* Although each of these medications has associated side effects that generally disappear within two to three weeks, available slow-release versions of them are easier on the body. Potential side effects of the above medications include:


•loss of weight

•upset stomach.

HAIR / ACNE ISSUES: (if you are NOT trying to get pregnant)

For acne or excess hair growth, a water pill (diuretic) called Spironolactone (Aldactone) may be prescribed to help reverse these problems. The use of spironolactone requires occasional monitoring of blood tests because of its potential effect on the blood potassium levels and kidney function. Eflornithine (Vaniqa) is a cream medication that can be used to slow facial hair growth in women. Electrolysis and Over-the-counter depilatory creams are other options for controlling excess hair growth. Rogaine (Minoxidil) for women with thinning hair or male patterned baldness is supposed to help.

Last-Resort Treatments for PCOS

Unfortunately, not all patients respond to insulin-lowering medications. If PCOS doesn't respond to the above treatment options or appears to worsen over time, then PCOS surgery or hormone therapies may be necessary. The following last-resort treatments may be invoked:

Laparoscopy Electrocauterization: Similar to laser cauterization, laparoscopy electrocauterization is the process using a laparoscope (a long, thin tube that contains a small video camera at the end of it) and an electric pulse to destroy harmful tissue, namely malignant cysts on the ovaries.

Ovarian Drilling: In this procedure, doctors drill a series of small holes (about four to 10) in a woman's ovaries to reduce the presence of cysts and promote fertility. Although ovarian drilling restores ovulation 80 percent of the time, it is a last-resort treatment for PCOS because it can cause ovarian failure.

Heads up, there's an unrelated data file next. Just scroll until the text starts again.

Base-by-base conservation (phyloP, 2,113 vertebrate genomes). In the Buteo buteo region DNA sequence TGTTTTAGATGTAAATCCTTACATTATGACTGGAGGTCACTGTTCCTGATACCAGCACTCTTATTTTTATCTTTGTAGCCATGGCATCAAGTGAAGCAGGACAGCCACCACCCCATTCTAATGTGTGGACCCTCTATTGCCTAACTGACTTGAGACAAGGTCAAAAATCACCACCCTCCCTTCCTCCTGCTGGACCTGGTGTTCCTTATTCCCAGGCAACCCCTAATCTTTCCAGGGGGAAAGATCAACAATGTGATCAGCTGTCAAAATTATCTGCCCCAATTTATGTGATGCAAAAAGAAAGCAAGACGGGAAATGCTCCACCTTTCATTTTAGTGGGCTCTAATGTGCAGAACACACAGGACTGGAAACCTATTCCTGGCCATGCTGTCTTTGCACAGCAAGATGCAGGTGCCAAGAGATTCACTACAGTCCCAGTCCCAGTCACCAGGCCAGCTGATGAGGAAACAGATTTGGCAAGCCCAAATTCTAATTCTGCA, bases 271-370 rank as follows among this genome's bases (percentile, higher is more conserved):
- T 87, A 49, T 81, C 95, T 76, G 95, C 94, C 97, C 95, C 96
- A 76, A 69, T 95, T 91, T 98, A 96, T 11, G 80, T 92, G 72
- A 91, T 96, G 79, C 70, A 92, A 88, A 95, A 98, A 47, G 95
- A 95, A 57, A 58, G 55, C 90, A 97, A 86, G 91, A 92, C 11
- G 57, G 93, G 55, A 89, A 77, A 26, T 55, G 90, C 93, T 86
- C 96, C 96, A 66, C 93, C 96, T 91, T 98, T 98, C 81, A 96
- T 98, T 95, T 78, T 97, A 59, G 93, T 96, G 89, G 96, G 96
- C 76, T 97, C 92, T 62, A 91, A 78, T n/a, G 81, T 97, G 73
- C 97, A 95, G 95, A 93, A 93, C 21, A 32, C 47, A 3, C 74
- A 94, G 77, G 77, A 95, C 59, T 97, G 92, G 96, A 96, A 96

Ovarian Hyperstimulation: This is a process of administering a series of FSH injections to promote ovarian follicle growth. While this is generally part of in vitro fertilization, it puts women with PCOS at high risk for complications and occasionally death.

Ovarian Wedge Resection: This antiquated treatment revolved around removing part of the ovary in the thought that this would reduce the amount of male hormones that it produced. While this theory has been proven wrong, the procedure is still used in severe cases of PCOS.

I hope these amazing tips helped you get started on the right track to fighting this disease!!!!!!

- I found these great treatment tips at:

Saturday, March 13, 2010

The BEST Sunscreen!

    I am always looking for a good sunscreen that does NOT make me look shiny (oily), break me out and make my sensitive skin irritated..... I actually found one!!! 

   Neutrogena's "Ultra Sheer Liquid" daily sunblock with SPF 70! It is oil-free, non-comodeogenic (doesn't clog pores) and the best part it is soooo light feeling, it can go under make-up and not feel thick and gross! Most sunblocks feel so heavy and I end up looking like a shine pit by the end of the day, but this one is AMAZING!!!!

   Since most women with PCOS have regular break out's we tend to use acne products every day, which makes our skin more prone to sun damage. So, please use a sunblock every day and it should at least have an SPF 30 or higher in it (that's what my dermatologist recomends) and don't forget to apply it to your neck also!

   Enjoy prettier skin ;)!!!